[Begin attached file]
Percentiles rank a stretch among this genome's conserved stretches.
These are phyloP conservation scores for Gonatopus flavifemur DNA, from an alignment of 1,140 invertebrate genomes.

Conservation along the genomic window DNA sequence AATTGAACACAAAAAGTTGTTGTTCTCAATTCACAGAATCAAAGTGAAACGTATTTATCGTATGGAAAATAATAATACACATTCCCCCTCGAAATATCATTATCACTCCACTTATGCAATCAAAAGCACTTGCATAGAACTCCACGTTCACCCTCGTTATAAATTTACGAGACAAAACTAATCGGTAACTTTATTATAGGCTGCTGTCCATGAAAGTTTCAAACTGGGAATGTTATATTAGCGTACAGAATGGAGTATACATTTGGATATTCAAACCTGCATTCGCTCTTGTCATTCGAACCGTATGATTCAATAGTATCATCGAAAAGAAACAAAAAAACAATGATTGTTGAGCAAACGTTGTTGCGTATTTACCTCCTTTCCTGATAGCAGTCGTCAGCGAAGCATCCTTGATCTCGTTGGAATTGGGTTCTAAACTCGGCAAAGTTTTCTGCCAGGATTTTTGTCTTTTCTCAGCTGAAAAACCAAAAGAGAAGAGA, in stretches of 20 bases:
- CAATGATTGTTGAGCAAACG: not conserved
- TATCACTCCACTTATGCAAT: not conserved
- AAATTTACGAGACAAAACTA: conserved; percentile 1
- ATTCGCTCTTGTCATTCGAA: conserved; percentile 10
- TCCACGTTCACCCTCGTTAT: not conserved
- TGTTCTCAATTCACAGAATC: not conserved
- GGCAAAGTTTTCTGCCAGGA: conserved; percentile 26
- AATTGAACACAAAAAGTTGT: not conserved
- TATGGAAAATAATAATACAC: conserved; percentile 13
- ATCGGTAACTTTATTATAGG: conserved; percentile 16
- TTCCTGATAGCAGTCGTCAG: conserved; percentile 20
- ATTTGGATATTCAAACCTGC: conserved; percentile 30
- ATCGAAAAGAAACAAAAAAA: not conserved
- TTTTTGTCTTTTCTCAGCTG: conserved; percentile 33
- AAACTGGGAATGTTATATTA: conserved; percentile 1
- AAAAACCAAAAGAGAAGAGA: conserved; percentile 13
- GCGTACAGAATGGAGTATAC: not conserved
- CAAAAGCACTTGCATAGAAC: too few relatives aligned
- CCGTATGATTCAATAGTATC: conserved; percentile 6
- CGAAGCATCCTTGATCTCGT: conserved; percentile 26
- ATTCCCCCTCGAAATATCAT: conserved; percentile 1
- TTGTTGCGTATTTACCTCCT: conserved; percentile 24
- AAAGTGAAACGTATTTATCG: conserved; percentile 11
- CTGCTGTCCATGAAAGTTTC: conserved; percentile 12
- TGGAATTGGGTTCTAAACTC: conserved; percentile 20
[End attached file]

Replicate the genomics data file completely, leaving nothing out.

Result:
Percentiles rank a stretch among this genome's conserved stretches.
These are phyloP conservation scores for Gonatopus flavifemur DNA, from an alignment of 1,140 invertebrate genomes.

Conservation along the genomic window DNA sequence AATTGAACACAAAAAGTTGTTGTTCTCAATTCACAGAATCAAAGTGAAACGTATTTATCGTATGGAAAATAATAATACACATTCCCCCTCGAAATATCATTATCACTCCACTTATGCAATCAAAAGCACTTGCATAGAACTCCACGTTCACCCTCGTTATAAATTTACGAGACAAAACTAATCGGTAACTTTATTATAGGCTGCTGTCCATGAAAGTTTCAAACTGGGAATGTTATATTAGCGTACAGAATGGAGTATACATTTGGATATTCAAACCTGCATTCGCTCTTGTCATTCGAACCGTATGATTCAATAGTATCATCGAAAAGAAACAAAAAAACAATGATTGTTGAGCAAACGTTGTTGCGTATTTACCTCCTTTCCTGATAGCAGTCGTCAGCGAAGCATCCTTGATCTCGTTGGAATTGGGTTCTAAACTCGGCAAAGTTTTCTGCCAGGATTTTTGTCTTTTCTCAGCTGAAAAACCAAAAGAGAAGAGA, in stretches of 20 bases:
- CAATGATTGTTGAGCAAACG: not conserved
- TATCACTCCACTTATGCAAT: not conserved
- AAATTTACGAGACAAAACTA: conserved; percentile 1
- ATTCGCTCTTGTCATTCGAA: conserved; percentile 10
- TCCACGTTCACCCTCGTTAT: not conserved
- TGTTCTCAATTCACAGAATC: not conserved
- GGCAAAGTTTTCTGCCAGGA: conserved; percentile 26
- AATTGAACACAAAAAGTTGT: not conserved
- TATGGAAAATAATAATACAC: conserved; percentile 13
- ATCGGTAACTTTATTATAGG: conserved; percentile 16
- TTCCTGATAGCAGTCGTCAG: conserved; percentile 20
- ATTTGGATATTCAAACCTGC: conserved; percentile 30
- ATCGAAAAGAAACAAAAAAA: not conserved
- TTTTTGTCTTTTCTCAGCTG: conserved; percentile 33
- AAACTGGGAATGTTATATTA: conserved; percentile 1
- AAAAACCAAAAGAGAAGAGA: conserved; percentile 13
- GCGTACAGAATGGAGTATAC: not conserved
- CAAAAGCACTTGCATAGAAC: too few relatives aligned
- CCGTATGATTCAATAGTATC: conserved; percentile 6
- CGAAGCATCCTTGATCTCGT: conserved; percentile 26
- ATTCCCCCTCGAAATATCAT: conserved; percentile 1
- TTGTTGCGTATTTACCTCCT: conserved; percentile 24
- AAAGTGAAACGTATTTATCG: conserved; percentile 11
- CTGCTGTCCATGAAAGTTTC: conserved; percentile 12
- TGGAATTGGGTTCTAAACTC: conserved; percentile 20